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Web-based dating services first popped up in the mid-1990s and are now a $2 billion industry.As of December 2013, 1 in 10 American adults had used services such as Match.com, Plenty of Fish and e Harmony.
He also sent her a link to a song, pop star Marc Anthony's "I Need You." "It holds a message in it," he told her, "a message that delivers the exact way i feel for you." Amy clicked on the link to the song, a torrid ballad that ends with the singer begging his lover to marry him. In pre-digital times, romance scammers found their prey in the back pages of magazines, where fake personal ads snared vulnerable lonely hearts.
This seemed to be one of the problems with online dating.
She resolved to be pickier, only contacting men who were closely matched — 90 percent or more, as determined by the algorithm pulling the strings behind her online search. Back in college, she'd studied computer science and psychology, and she considered herself pretty tech-savvy.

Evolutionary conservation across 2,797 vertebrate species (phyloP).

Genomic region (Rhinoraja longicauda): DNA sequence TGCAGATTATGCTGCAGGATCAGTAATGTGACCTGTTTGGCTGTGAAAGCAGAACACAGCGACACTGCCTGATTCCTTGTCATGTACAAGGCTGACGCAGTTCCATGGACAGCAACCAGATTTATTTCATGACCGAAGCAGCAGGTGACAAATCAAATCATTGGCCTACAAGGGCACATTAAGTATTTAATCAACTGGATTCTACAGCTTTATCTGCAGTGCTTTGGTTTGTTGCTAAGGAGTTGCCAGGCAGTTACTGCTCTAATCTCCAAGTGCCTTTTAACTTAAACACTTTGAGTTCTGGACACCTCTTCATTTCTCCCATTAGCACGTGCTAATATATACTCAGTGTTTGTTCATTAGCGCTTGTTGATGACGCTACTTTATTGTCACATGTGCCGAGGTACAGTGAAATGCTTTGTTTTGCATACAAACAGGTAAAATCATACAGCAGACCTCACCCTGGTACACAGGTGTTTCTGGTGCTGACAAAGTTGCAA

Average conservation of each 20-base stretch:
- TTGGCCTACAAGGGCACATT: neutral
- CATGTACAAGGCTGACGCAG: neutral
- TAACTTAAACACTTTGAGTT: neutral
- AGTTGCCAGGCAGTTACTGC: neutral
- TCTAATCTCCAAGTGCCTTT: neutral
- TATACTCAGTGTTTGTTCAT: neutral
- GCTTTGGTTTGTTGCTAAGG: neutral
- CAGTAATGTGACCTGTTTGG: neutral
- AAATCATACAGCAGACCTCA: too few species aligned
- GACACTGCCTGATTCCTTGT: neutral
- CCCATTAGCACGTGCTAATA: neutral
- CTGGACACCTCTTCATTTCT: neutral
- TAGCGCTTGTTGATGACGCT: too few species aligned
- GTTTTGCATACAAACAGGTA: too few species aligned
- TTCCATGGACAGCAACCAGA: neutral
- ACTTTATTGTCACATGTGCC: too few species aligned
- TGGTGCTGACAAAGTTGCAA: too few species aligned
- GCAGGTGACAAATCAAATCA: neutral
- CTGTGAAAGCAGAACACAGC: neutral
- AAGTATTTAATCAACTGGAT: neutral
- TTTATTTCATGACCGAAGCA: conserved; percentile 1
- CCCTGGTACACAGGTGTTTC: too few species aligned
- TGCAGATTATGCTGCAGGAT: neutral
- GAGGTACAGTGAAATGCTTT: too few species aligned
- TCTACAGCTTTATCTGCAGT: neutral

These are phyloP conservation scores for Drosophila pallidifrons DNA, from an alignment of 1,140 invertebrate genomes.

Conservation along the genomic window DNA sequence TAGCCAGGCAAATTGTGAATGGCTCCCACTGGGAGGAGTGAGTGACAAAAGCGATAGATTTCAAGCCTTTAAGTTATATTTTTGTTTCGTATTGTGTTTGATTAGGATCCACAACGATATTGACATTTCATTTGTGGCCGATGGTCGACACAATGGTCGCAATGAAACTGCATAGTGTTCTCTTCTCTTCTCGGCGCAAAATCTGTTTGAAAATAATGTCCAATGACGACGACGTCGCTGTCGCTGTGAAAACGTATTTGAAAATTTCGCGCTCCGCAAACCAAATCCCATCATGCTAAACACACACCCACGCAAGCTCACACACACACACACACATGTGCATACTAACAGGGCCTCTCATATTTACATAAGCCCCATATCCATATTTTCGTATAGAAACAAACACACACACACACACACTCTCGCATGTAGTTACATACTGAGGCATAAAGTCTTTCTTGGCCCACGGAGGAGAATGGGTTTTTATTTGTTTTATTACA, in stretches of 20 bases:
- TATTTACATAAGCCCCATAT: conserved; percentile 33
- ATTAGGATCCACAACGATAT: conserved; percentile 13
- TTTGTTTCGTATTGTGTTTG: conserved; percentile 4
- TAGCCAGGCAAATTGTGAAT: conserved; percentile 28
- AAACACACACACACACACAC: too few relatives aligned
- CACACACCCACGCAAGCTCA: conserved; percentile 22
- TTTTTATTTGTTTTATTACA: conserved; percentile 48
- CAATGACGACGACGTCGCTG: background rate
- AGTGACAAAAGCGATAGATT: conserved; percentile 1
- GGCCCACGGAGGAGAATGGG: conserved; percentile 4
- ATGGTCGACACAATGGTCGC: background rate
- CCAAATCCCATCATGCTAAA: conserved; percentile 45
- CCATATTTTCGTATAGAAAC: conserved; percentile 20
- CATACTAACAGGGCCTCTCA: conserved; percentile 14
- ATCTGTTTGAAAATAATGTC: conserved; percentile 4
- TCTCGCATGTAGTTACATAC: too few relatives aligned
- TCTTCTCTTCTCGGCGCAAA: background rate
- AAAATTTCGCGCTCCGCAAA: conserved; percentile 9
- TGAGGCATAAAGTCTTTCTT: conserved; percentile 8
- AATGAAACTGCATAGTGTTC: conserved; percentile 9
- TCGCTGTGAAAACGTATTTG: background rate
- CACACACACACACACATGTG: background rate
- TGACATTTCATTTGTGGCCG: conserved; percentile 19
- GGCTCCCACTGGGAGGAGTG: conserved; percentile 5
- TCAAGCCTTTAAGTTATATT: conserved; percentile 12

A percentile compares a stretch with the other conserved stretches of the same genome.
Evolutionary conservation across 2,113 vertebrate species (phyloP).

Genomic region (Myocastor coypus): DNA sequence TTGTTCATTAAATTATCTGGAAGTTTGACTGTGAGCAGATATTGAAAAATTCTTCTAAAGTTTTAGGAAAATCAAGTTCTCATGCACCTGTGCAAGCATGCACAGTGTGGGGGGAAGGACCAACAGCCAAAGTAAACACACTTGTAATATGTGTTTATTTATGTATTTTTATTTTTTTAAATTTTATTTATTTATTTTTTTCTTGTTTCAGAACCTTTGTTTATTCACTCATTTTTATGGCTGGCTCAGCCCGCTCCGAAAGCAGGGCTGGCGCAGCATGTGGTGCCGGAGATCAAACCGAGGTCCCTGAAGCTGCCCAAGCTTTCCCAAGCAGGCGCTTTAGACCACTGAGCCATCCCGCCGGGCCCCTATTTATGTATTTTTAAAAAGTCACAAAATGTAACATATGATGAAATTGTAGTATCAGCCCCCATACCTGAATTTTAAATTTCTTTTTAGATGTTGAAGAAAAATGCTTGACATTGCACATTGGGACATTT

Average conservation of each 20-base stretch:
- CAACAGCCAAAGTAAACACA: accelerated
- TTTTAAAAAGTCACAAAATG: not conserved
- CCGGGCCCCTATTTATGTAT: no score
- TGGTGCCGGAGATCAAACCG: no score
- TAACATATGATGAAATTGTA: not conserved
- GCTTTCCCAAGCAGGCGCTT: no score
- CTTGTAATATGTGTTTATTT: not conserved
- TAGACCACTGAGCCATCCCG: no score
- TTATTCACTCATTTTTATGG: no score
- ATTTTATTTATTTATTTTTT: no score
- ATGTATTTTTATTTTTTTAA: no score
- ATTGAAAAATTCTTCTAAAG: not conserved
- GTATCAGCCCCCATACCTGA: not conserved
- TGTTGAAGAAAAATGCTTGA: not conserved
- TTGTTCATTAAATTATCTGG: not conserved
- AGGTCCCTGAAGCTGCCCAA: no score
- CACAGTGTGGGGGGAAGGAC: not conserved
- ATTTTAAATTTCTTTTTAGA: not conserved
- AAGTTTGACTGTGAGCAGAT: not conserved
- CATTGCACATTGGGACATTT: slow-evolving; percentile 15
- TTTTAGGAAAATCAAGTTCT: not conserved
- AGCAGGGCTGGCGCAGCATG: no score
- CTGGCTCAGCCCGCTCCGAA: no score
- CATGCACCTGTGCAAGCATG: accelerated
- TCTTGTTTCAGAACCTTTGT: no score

Amy was charmed — Duane was nothing like the local men she'd met so far.
"You certainly have a great sense of humor and a way with words," she responded.
The picture — outdoor photo, big smile — was real, and recent.
And her pitch was straightforward: Looking for a life partner …
"It is amazing what people will do without conscience.
I think it is always best to be whom we are and not mislead others." By December 17, they had exchanged eight more emails.
The mainstreaming of online dating is a revolution in progress, one that's blurring the boundaries between "real" and online relationships.
(AARP has joined this revolution, partnering with the online dating service How About We to launch AARP Dating in December 2012.) But the online-dating boom has also fueled an invisible epidemic.
I really like your profile and I like what I have gotten to know about you so far.